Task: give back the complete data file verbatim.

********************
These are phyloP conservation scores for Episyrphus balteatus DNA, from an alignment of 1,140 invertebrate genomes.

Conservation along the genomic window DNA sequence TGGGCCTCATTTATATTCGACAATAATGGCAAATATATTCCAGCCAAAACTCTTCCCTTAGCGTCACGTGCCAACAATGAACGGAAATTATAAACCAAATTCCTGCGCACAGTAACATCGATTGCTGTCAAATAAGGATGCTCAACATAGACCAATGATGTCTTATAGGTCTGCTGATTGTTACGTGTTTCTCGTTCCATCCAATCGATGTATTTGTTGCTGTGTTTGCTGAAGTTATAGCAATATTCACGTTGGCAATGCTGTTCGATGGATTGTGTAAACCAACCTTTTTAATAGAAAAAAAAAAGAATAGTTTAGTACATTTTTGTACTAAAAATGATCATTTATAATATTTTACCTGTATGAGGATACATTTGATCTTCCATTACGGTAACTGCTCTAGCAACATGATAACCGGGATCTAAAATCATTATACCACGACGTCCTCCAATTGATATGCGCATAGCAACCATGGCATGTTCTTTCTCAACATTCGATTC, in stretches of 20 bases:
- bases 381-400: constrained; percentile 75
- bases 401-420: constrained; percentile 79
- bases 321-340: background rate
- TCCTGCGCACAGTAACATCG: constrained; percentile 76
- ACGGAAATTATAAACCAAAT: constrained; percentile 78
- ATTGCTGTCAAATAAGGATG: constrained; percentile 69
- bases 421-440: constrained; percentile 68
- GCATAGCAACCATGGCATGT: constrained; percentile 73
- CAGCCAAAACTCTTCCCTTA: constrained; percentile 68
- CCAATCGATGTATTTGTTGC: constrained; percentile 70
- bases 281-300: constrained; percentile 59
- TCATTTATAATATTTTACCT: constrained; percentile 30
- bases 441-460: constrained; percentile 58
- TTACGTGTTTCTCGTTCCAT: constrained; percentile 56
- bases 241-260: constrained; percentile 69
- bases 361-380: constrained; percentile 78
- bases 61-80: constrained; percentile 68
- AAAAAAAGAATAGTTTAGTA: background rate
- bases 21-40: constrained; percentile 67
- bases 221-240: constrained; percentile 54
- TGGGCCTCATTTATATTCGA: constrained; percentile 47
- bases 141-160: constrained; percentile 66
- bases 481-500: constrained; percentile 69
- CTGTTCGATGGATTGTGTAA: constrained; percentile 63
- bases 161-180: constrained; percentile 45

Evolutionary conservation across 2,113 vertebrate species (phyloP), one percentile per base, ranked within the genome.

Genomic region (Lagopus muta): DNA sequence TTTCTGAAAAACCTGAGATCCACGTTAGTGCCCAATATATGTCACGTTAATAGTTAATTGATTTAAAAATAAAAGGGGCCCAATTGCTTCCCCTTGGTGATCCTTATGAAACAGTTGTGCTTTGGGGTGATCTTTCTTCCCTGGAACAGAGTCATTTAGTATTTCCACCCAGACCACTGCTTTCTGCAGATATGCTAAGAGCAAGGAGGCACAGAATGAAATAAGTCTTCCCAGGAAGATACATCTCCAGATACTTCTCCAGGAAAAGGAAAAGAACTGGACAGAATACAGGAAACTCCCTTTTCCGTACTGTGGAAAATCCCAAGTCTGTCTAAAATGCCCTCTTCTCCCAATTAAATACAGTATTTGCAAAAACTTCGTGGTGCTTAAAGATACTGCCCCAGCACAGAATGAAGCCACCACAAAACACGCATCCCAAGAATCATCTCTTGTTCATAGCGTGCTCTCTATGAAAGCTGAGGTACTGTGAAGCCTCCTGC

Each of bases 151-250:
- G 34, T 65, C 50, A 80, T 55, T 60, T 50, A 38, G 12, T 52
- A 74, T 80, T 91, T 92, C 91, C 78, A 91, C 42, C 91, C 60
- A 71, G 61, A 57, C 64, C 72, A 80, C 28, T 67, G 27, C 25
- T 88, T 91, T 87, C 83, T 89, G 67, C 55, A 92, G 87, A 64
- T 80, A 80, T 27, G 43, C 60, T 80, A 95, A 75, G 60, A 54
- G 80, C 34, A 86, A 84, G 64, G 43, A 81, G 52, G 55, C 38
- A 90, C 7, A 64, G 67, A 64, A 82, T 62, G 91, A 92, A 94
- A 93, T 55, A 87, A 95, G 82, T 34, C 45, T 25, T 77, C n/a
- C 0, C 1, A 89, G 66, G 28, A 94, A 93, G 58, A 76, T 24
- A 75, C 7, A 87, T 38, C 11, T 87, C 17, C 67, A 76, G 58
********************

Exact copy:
These are phyloP conservation scores for Episyrphus balteatus DNA, from an alignment of 1,140 invertebrate genomes.

Conservation along the genomic window DNA sequence TGGGCCTCATTTATATTCGACAATAATGGCAAATATATTCCAGCCAAAACTCTTCCCTTAGCGTCACGTGCCAACAATGAACGGAAATTATAAACCAAATTCCTGCGCACAGTAACATCGATTGCTGTCAAATAAGGATGCTCAACATAGACCAATGATGTCTTATAGGTCTGCTGATTGTTACGTGTTTCTCGTTCCATCCAATCGATGTATTTGTTGCTGTGTTTGCTGAAGTTATAGCAATATTCACGTTGGCAATGCTGTTCGATGGATTGTGTAAACCAACCTTTTTAATAGAAAAAAAAAAGAATAGTTTAGTACATTTTTGTACTAAAAATGATCATTTATAATATTTTACCTGTATGAGGATACATTTGATCTTCCATTACGGTAACTGCTCTAGCAACATGATAACCGGGATCTAAAATCATTATACCACGACGTCCTCCAATTGATATGCGCATAGCAACCATGGCATGTTCTTTCTCAACATTCGATTC, in stretches of 20 bases:
- bases 381-400: constrained; percentile 75
- bases 401-420: constrained; percentile 79
- bases 321-340: background rate
- TCCTGCGCACAGTAACATCG: constrained; percentile 76
- ACGGAAATTATAAACCAAAT: constrained; percentile 78
- ATTGCTGTCAAATAAGGATG: constrained; percentile 69
- bases 421-440: constrained; percentile 68
- GCATAGCAACCATGGCATGT: constrained; percentile 73
- CAGCCAAAACTCTTCCCTTA: constrained; percentile 68
- CCAATCGATGTATTTGTTGC: constrained; percentile 70
- bases 281-300: constrained; percentile 59
- TCATTTATAATATTTTACCT: constrained; percentile 30
- bases 441-460: constrained; percentile 58
- TTACGTGTTTCTCGTTCCAT: constrained; percentile 56
- bases 241-260: constrained; percentile 69
- bases 361-380: constrained; percentile 78
- bases 61-80: constrained; percentile 68
- AAAAAAAGAATAGTTTAGTA: background rate
- bases 21-40: constrained; percentile 67
- bases 221-240: constrained; percentile 54
- TGGGCCTCATTTATATTCGA: constrained; percentile 47
- bases 141-160: constrained; percentile 66
- bases 481-500: constrained; percentile 69
- CTGTTCGATGGATTGTGTAA: constrained; percentile 63
- bases 161-180: constrained; percentile 45

Evolutionary conservation across 2,113 vertebrate species (phyloP), one percentile per base, ranked within the genome.

Genomic region (Lagopus muta): DNA sequence TTTCTGAAAAACCTGAGATCCACGTTAGTGCCCAATATATGTCACGTTAATAGTTAATTGATTTAAAAATAAAAGGGGCCCAATTGCTTCCCCTTGGTGATCCTTATGAAACAGTTGTGCTTTGGGGTGATCTTTCTTCCCTGGAACAGAGTCATTTAGTATTTCCACCCAGACCACTGCTTTCTGCAGATATGCTAAGAGCAAGGAGGCACAGAATGAAATAAGTCTTCCCAGGAAGATACATCTCCAGATACTTCTCCAGGAAAAGGAAAAGAACTGGACAGAATACAGGAAACTCCCTTTTCCGTACTGTGGAAAATCCCAAGTCTGTCTAAAATGCCCTCTTCTCCCAATTAAATACAGTATTTGCAAAAACTTCGTGGTGCTTAAAGATACTGCCCCAGCACAGAATGAAGCCACCACAAAACACGCATCCCAAGAATCATCTCTTGTTCATAGCGTGCTCTCTATGAAAGCTGAGGTACTGTGAAGCCTCCTGC

Each of bases 151-250:
- G 34, T 65, C 50, A 80, T 55, T 60, T 50, A 38, G 12, T 52
- A 74, T 80, T 91, T 92, C 91, C 78, A 91, C 42, C 91, C 60
- A 71, G 61, A 57, C 64, C 72, A 80, C 28, T 67, G 27, C 25
- T 88, T 91, T 87, C 83, T 89, G 67, C 55, A 92, G 87, A 64
- T 80, A 80, T 27, G 43, C 60, T 80, A 95, A 75, G 60, A 54
- G 80, C 34, A 86, A 84, G 64, G 43, A 81, G 52, G 55, C 38
- A 90, C 7, A 64, G 67, A 64, A 82, T 62, G 91, A 92, A 94
- A 93, T 55, A 87, A 95, G 82, T 34, C 45, T 25, T 77, C n/a
- C 0, C 1, A 89, G 66, G 28, A 94, A 93, G 58, A 76, T 24
- A 75, C 7, A 87, T 38, C 11, T 87, C 17, C 67, A 76, G 58